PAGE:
It’s been pretty quiet on the blog lately. We’ve been trying to find a new “normal” at our house with Zeb’s arrival. We’ve been spending lots of time enjoying him these days and I haven’t had much time to write. So I’ll share a few pictures of these first weeks with him. It’s hard to believe he will be 4 weeks old on Thursday! Bath time is so relaxing!
Waiting…that’s the name of the game here lately.
We’re (I’m) waiting kind of impatiently for this little baby to get here. I have a little while until my due date, but am close enough to know that if he decided to make his appearance now everything will likely be fine. It’s hard to wait, it’s hard to ride it out.
But I know this baby will come in his time and in God’s time. He can’t be rushed and shouldn’t be. So we wait.
I am doing okay and am thankful to have been fairly comfortable until the last couple of days. I’ve had a terrible cold this weekend and that is probably compounding the whole discomfort thing too. I hope that I am well by the time the baby comes as I don’t want to give him anything and don’t want to be dealing with a cold while adjusting to life with a newborn. Another good reason to keep waiting.
We are mostly ready for the homebirth, I say mostly because I’m sure we’re forgetting something. I’m much more laid back about getting things in order this time than I was last time. So I’m pretty sure that I’m forgetting something. I have all the essentials ready and in line so if there’s something missing we probably won’t know it until we think we might need it.
Here is a recent picture. The boys keep asking how big I think he’ll be. I have no idea to be honest. I don’t think I’m much bigger or small than I was with the other boys, so we’ll see. Kerry is much better at guessing than I am when it comes to baby weights. He’s been within an ounce or two with each of our boys, I haven’t asked him yet where he thinks this one will fall.
I have a confession to make…in the evenings while Kerry puts the boys down for bed I sit at my computer to work (I teach online) and have the TV on in the background. My two default channels are HGTV and the Food Network. The more time I’ve spent watching, the more disgusted I get.
Now, I like watching renovations or watching people search for the perfect family home as much as anyone, but they’re starting to make me sick. I see these couples or families (rarely with more than 1 child and certainly not 4+) looking at homes that have 3500+ sq ft. And you know what they say? “It’s too small!” or “We would never be able to fit all of our stuff in here.” My thought tends to be…Maybe you have too much stuff!!
It drives me crazy to hear women say “Well I don’t cook, but I still want a pretty kitchen.” or “I don’t like the white appliances…they look so dated!” It disappoints me to hear them say “But it only had one sink in the bathroom and I don’t want to share a sink with him.” I’m sitting there thinking…well you married him didn’t you?
And I think, more often than not, one of two things…The first is “please don’t let my boys marry a woman like that” and the second is “please don’t let me raise my boys to think that white appliances and one sink is the worst thing that a house could have…please let me raise them to be content. Please let me be content.”
I think what it comes down to is the materialism of it all that disappoints me. The fact that we fail to see the hurt and the need around us…in our own backyards and we ignore it all. We shut out the need with our triple car garages and gigantic master en-suite bathrooms and our two sinks.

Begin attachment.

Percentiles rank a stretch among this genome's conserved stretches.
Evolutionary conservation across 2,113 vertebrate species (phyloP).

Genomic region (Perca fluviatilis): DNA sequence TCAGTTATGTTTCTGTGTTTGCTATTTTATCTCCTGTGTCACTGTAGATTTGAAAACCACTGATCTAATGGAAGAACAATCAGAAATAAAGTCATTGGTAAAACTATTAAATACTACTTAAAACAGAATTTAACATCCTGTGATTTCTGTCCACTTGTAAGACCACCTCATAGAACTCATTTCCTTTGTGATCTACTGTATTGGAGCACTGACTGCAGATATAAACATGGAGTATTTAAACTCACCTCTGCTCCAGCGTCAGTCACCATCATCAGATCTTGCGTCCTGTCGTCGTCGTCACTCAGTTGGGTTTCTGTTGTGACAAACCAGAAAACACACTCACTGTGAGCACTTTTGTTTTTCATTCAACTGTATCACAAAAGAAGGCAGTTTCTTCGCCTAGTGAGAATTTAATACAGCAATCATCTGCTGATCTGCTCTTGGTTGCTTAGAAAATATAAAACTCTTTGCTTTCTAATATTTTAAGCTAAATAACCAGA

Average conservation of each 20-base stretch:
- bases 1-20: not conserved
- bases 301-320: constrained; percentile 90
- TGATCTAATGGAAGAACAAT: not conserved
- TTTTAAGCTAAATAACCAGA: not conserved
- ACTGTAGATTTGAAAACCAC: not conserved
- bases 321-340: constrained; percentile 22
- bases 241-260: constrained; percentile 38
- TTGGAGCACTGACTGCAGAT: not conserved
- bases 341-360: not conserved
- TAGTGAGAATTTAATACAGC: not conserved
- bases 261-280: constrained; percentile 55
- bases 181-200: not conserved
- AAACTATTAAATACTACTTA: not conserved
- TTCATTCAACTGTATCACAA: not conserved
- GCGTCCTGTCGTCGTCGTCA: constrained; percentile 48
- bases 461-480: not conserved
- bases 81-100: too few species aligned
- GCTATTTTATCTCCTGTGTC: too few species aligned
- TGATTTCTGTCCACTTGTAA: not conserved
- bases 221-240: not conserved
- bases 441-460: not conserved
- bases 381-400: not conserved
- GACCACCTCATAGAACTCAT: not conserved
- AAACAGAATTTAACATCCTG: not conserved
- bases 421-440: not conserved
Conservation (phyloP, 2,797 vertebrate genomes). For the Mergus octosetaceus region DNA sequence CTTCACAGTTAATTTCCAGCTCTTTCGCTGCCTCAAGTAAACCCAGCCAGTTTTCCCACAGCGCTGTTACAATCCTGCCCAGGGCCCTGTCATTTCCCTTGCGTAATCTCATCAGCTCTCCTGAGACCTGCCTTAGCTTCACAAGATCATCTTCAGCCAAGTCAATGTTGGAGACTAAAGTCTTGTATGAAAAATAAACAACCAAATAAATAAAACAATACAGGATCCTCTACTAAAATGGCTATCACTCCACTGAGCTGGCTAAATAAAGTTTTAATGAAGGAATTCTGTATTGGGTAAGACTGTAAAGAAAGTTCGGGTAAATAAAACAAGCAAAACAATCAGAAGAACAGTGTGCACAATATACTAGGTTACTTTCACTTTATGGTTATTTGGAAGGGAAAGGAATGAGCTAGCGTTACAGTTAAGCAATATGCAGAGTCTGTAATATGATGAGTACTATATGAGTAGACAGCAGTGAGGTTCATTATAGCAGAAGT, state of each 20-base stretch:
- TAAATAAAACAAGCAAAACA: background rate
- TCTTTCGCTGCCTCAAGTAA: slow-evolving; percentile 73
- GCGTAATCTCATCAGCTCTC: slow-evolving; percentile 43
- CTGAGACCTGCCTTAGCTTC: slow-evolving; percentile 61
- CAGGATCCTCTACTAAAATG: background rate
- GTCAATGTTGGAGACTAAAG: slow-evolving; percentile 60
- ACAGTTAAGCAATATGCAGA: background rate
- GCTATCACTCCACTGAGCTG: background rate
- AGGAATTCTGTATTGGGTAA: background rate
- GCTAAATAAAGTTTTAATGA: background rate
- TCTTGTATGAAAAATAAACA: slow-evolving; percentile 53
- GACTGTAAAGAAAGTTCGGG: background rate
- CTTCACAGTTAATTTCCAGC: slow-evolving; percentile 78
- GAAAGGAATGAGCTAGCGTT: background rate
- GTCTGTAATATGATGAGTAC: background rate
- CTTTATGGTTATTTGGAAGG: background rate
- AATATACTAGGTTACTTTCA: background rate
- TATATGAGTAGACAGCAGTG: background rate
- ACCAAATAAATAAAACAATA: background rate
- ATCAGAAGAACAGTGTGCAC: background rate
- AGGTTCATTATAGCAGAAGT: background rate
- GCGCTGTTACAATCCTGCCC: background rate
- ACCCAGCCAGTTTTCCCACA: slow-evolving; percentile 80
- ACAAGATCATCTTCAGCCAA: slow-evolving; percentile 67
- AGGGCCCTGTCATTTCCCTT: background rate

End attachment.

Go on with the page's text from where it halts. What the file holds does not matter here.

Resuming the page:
I want so much more for the world around me and my children. I want for them to not care about white appliances and double sinks. I want them to care about people around them…the things that matter. Sure…I like nice things, I enjoy a home with 3 1/2 bathrooms (they all have one sink) and more space than we need (we are blessed to live in the church parsonage). In our current home, each of my boys could have their own room if they wanted, but they don’t. All four, and soon to be five, share a room. But you know what else? All this space…it doesn’t do much good unless I’m willing to be hospitable to my neighbor and open my home to those around me. As a follower of Christ, I am called to be hospitable. And that doesn’t just mean to people I know…the word actually means to open your home to strangers…complete strangers! Gasp!
I want for myself and my children, to look past the “stuff” and to people. To see needs and meet them, not to be hesitant when reaching out to others. We take for granted that we have clean water on demand, we can buy fresh food, we have flush toilets and in general we don’t have to worry about our safety…we can sleep soundly at night without fear of being attacked, victimized or homeless the next day.
As a mother, I struggle to keep this in perspective for myself and for our children. Kerry and I both work to teach them to keep things in perspective and to look around, to be grateful for the blessings we have. But sometimes we wonder if we’re doing enough.
So how do we do this as parents? How does this goal of breaking down materialism and consumerism culture change our conversations, our actions and our thinking? We’re still learning and refining what goes on in our home, but we are implementing some changes in our family to help our boys (and us) think about more than just ourselves, to think about how we can bless others and to be in a position to be used by God.
Because life and service is about more than white appliances and double sinks.
There were so many moments in the last year I was sure I would never see 30 weeks of pregnancy again, yet here I am and oh so very thankful. Sometimes when I think about the next 10 weeks it seems like they’ll take forever to go by and other days it seems like the time is flying by.